Amazon, RDS, Cloud
At the end of August, Microsoft released a preview of their Azure SQL database, a database rival to Amazon's Simple DB. But while Simple DB is non-relational and designed for fast querying, the Azure SQL would support relational queries. An Azure Team blog post at the time said, "we are leading the industry by offering a relational database service." Amazon Web Services (site, news) seems to have heard that loud and clear. Here's the response.

Amazon has unveiled their cloud-based relational database service (RDS), pre-empting the release of Microsoft's SQL offering.

Priced along the lines of Elastic Compute Cloud (EC2) services, RDS will run subscribers US$ 0.11 to over $3 per core processor hour, with additional fees per million I/O requests, and for exceptionally large backup storage requirements.

Similar to MySQL Database

In keeping with the open standards approach of the rest of Amazon Web Services' offerings, RDS is basically a MySQL 5 installation, just farther from home.This offers the immediate advantage that it makes porting tools or re-purposing applications fairly easy.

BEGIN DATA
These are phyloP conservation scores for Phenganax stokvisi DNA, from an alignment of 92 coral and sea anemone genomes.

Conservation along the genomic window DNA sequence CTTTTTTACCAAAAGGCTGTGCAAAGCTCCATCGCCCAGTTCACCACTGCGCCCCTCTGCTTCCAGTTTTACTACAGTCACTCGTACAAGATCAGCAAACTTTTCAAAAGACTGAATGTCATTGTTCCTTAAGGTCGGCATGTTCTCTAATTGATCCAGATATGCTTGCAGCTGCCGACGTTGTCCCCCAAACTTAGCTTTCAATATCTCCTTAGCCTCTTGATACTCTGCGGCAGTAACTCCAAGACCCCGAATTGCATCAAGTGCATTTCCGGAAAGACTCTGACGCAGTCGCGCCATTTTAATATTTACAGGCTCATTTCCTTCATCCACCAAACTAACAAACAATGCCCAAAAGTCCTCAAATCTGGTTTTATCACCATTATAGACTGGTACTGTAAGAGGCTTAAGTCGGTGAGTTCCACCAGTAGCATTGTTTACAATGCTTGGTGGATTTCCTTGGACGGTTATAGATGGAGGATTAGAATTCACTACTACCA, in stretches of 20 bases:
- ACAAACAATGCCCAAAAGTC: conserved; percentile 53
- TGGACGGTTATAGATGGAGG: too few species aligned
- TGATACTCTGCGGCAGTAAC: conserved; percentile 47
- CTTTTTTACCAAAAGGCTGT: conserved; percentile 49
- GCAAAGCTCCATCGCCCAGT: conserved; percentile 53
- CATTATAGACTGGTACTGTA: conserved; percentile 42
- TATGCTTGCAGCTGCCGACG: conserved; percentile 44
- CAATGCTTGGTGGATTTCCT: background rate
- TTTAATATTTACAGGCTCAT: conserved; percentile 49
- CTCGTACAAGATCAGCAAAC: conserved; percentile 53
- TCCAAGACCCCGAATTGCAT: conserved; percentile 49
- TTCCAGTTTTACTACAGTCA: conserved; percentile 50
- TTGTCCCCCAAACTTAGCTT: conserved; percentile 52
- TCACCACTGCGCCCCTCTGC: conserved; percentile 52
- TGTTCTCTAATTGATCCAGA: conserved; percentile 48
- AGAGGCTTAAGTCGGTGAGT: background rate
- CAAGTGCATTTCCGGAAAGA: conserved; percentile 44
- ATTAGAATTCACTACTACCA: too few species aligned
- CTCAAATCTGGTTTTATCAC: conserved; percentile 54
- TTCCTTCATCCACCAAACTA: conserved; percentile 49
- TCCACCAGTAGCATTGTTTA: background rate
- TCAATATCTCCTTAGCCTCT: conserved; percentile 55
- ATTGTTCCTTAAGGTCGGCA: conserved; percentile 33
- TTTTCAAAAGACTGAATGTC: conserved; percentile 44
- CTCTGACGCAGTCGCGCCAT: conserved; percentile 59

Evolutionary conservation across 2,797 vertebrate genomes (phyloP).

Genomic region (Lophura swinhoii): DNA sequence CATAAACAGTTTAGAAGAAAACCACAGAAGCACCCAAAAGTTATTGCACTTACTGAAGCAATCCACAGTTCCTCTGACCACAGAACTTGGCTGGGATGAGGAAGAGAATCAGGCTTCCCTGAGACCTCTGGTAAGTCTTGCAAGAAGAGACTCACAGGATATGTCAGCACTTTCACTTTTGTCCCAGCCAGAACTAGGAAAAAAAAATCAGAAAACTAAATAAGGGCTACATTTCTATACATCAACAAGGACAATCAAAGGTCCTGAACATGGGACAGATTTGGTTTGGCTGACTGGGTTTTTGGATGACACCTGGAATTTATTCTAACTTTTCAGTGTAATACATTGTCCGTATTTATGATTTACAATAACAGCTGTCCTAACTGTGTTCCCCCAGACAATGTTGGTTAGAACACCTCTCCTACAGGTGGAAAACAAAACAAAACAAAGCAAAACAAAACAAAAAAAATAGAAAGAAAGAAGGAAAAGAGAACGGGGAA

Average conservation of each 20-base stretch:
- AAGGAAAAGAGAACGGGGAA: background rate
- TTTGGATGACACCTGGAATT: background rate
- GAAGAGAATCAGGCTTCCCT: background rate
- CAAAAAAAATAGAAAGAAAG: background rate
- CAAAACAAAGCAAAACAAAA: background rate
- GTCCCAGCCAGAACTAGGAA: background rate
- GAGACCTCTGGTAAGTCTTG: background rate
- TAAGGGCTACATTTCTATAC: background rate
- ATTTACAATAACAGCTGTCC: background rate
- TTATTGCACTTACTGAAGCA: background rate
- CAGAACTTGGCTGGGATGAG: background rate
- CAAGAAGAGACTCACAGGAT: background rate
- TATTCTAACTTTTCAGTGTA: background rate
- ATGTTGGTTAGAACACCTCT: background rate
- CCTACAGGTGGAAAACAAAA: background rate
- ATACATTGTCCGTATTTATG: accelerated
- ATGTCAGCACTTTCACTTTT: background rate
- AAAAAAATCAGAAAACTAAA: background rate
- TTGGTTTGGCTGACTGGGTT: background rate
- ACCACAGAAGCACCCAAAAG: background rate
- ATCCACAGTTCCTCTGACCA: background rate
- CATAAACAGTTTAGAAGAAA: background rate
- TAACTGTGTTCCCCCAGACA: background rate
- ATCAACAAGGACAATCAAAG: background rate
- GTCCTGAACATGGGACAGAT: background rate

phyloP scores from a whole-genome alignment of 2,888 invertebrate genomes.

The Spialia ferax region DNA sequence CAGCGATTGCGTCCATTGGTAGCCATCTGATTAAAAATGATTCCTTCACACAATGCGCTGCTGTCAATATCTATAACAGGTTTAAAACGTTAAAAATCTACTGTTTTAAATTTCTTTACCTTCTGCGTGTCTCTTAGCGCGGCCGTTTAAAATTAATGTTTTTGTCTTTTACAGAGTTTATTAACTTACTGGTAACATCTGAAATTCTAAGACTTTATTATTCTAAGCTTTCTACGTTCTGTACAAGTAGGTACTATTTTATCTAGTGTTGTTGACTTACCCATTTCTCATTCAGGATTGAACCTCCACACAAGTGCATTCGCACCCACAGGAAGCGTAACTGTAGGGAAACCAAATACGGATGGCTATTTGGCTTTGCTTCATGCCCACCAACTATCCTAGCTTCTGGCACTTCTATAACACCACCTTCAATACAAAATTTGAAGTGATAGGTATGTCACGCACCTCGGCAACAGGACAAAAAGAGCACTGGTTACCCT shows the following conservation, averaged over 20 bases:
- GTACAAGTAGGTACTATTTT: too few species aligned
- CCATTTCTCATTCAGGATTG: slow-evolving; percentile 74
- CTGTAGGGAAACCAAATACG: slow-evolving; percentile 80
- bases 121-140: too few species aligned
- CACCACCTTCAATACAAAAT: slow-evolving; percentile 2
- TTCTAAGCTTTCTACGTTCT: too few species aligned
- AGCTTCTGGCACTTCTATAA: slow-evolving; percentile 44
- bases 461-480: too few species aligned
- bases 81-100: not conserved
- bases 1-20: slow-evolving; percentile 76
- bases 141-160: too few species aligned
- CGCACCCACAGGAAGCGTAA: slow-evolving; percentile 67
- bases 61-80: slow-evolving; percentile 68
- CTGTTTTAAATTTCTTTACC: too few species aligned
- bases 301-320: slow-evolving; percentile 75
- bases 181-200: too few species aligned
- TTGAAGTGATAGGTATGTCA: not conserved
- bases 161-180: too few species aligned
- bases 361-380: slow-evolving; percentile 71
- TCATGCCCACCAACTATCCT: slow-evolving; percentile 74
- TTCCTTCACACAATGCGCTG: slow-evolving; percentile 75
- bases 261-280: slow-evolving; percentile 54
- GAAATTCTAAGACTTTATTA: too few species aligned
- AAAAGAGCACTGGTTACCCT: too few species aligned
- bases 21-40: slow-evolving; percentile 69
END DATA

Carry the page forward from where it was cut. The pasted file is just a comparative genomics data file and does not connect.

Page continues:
The RDS implementation supports InnoDB and MyISAM. As the RDS page puts it, "any tool designed for the MySQL engine will work unmodified with Amazon RDS."

In fact, a standard mysqldump export/import operation will get an RDS instance up and running. From then on, managing your new database is a matter of command line tools or one of the PHP, Java, C#, VB.NET or PERL libraries.

As you can see from the screen shot below, taken from Jeff Barr's Amazon Web Services Blog, the code will be familiar to anyone with a little experience coding for mySQL.

Amazon

Managing Amazon RDB Databases

Cloud Promise, Cloud Concerns

With all of cloud computing promises of faster deployment times, simplified data centers, flexibility and scalability, enterprise clients are still wary of the uncertainties posed by cloud computing. The proverbial dust has yet to settle, and it's anybody's guess who the industry players will be when it does -- even if it's likely Google, Amazon and Microsoft will be somewhere in the pack.

No one is sure how secure the public cloud model really is, and benchmarks and auditing for cloud computing have yet to really be defined. On top of that system administrators are wary of relying on a shared service for essentials like monetary transactions, email, and other business essentials.

Easier, But Perhaps Not Cheaper

As far as cost goes, for data intensive applications, the bill could get steep quickly. One system administrator commenting on the RDS release estimated that his company would pay 20k USD for what they currently host in-house for 7k.

Still, not every business has the data base administrators or the hardware to run a database with sufficient redundancy and fail-safes, and for them, RDS could be a perfect solution. A solid, secure database is another piece of the puzzle if the Infrastructure, Platform or Software as a service providers hope to lure more enterprise clients into the cloud. Or, at least that's what Microsoft and Amazon are banking on.